Brad Plumer describes an interesting plan for accelerating the decontamination of the part of southeastern Belarus around Chernobyl: Plant a whole bunch of sugar beets, have them soak up radioactivity from the soil, use the beets to make ethanol, and dispose of the discarded radioactive beet matter safely. Assuming that distillation works like it's supposed to, the radioactive materials won't end up in the ethanol. And since plants apparently soak radioactivity out of the soil, "clean-up could take just decades instead of centuries." There are some drawbacks, like finding somewhere to dispose of the radioactive beet crud, but an Irish company is proposing to actually do this.
If this stuff is really safe, they should set their sights higher than biofuels. Selling liquor from radioactive sugar beets to edgy consumers would really be the way to go. Put a big radioactivity symbol on the bottle, tell your story, and crazy dudes in their early 20s will drink it up and boast about it to their buddies. I was thinking at first that it'd have to be a kind of rum, since that's what sugar-derived liquors usually are, but apparently there are sugar beet vodkas out there, and vodka would definitely fit US consumers' expectations of the region.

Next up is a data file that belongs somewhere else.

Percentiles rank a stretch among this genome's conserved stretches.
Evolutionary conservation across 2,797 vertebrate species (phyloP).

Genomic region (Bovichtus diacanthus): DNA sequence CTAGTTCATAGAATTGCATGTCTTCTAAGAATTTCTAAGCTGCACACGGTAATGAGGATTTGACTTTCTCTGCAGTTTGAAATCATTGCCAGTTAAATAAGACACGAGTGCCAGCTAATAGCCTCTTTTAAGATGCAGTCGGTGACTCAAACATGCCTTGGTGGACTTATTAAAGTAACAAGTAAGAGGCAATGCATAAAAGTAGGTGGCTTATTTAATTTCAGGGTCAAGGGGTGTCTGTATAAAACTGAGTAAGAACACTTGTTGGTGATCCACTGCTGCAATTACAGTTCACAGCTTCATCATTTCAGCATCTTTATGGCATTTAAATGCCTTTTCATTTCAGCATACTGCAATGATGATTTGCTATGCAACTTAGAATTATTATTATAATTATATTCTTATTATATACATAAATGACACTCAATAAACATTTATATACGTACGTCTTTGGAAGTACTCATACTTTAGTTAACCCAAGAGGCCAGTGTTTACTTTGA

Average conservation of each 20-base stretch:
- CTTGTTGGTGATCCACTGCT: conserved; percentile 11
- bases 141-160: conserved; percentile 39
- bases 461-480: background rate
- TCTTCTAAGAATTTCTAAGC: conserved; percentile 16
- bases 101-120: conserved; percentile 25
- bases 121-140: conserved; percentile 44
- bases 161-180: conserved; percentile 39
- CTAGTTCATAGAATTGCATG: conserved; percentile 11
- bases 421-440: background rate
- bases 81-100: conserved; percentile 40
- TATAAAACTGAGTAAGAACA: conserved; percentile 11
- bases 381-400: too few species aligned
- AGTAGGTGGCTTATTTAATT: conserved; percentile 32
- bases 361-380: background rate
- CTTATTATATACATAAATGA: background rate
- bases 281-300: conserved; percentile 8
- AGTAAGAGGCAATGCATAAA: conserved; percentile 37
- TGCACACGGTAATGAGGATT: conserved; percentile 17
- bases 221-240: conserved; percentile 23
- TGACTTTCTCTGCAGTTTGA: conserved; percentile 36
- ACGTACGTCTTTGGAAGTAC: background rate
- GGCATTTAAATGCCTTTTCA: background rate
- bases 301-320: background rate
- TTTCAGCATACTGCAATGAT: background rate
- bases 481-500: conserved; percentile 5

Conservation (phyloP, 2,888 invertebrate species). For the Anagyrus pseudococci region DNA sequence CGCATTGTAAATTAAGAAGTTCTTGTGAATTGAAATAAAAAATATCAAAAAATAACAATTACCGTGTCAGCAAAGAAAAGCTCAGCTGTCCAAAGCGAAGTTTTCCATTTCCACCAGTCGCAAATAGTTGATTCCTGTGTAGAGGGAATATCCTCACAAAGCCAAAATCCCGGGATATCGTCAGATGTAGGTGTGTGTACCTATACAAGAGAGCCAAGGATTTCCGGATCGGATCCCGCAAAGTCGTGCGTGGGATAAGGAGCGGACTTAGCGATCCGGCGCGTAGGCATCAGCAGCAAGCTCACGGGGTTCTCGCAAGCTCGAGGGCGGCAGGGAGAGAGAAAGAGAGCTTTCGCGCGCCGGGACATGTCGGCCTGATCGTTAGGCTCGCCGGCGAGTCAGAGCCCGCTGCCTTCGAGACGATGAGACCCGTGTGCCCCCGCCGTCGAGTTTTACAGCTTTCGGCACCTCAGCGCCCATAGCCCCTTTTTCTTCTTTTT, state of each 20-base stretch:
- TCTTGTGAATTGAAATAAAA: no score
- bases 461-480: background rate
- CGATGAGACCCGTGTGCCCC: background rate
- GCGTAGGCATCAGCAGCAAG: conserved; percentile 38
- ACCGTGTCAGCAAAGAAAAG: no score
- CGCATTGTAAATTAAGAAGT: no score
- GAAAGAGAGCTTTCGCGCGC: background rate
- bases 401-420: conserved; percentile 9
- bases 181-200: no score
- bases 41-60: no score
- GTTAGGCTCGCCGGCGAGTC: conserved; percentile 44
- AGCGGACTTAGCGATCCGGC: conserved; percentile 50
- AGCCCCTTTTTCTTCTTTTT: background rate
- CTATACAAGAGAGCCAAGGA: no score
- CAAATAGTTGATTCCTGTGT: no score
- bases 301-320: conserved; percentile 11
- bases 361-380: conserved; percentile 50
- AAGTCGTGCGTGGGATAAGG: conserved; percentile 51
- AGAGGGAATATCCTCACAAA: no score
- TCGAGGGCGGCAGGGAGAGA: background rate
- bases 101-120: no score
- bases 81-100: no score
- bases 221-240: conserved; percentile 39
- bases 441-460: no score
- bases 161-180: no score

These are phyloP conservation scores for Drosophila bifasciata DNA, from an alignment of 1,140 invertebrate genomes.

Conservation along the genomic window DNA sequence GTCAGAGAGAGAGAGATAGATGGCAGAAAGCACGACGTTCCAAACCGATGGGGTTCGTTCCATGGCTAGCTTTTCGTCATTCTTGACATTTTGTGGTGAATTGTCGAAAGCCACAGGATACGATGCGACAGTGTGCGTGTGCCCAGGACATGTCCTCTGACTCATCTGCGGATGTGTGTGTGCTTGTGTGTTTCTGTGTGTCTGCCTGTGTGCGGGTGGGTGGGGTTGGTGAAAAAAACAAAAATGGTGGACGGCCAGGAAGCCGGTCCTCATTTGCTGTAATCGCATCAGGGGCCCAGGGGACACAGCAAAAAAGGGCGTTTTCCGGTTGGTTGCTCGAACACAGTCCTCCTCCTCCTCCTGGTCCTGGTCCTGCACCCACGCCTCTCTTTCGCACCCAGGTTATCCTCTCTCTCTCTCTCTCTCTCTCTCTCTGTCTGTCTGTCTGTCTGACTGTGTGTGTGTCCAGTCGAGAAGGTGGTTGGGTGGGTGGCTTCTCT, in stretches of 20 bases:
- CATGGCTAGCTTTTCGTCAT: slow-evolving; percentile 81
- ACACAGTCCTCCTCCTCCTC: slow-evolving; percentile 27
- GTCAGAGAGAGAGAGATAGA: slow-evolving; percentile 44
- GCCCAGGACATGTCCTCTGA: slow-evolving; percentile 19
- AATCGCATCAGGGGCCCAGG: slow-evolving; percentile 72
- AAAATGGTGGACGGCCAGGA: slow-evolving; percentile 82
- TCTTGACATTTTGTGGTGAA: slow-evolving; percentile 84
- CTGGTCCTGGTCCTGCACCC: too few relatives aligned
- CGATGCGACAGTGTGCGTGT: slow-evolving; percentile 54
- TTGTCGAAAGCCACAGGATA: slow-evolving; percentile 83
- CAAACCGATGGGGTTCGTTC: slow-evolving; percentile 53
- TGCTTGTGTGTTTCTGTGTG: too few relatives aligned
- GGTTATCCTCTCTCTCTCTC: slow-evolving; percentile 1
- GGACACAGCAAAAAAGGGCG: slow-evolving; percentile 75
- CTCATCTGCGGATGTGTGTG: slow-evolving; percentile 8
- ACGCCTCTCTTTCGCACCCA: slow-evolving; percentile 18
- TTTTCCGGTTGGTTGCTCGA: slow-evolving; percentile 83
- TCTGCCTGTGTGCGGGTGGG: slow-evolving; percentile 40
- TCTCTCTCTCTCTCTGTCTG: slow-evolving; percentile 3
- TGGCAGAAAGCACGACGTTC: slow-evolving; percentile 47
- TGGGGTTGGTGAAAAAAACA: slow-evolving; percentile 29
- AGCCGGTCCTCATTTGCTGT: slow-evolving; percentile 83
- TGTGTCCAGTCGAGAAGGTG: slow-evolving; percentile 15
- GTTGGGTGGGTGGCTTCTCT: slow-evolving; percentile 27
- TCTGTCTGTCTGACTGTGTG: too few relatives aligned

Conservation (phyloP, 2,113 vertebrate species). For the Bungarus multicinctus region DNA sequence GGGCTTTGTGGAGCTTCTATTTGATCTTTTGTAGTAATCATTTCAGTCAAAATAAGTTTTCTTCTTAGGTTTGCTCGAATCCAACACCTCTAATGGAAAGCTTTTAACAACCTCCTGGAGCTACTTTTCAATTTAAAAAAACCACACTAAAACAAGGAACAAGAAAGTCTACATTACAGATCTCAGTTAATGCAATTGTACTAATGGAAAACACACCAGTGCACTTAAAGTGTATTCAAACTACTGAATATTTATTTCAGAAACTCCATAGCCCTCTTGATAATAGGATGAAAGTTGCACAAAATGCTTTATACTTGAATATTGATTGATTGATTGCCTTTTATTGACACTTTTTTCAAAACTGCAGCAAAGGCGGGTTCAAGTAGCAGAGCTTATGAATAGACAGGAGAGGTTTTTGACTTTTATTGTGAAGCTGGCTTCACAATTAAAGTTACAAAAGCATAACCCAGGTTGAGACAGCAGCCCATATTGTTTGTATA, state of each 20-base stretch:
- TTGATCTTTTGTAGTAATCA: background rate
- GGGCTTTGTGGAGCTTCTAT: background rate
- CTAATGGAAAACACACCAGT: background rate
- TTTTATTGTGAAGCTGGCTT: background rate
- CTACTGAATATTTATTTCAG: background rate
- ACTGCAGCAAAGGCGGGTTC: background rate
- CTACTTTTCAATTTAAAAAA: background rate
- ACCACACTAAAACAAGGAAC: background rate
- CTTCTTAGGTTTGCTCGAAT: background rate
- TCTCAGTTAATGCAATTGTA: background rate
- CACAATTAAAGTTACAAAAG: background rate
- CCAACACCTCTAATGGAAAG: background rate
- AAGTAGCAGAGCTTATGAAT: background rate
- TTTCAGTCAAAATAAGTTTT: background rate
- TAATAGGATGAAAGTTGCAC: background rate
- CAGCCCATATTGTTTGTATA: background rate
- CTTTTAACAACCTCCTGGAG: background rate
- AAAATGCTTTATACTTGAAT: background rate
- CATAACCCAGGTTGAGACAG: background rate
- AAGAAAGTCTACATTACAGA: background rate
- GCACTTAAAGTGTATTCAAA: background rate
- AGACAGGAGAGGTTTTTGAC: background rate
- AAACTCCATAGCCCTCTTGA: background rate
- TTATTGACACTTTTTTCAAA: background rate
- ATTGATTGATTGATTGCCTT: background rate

I wouldn't touch radioactive vodka myself, but I'm sure some people would. I wonder if they could make more money selling biofuel or vodka? I would think the latter.
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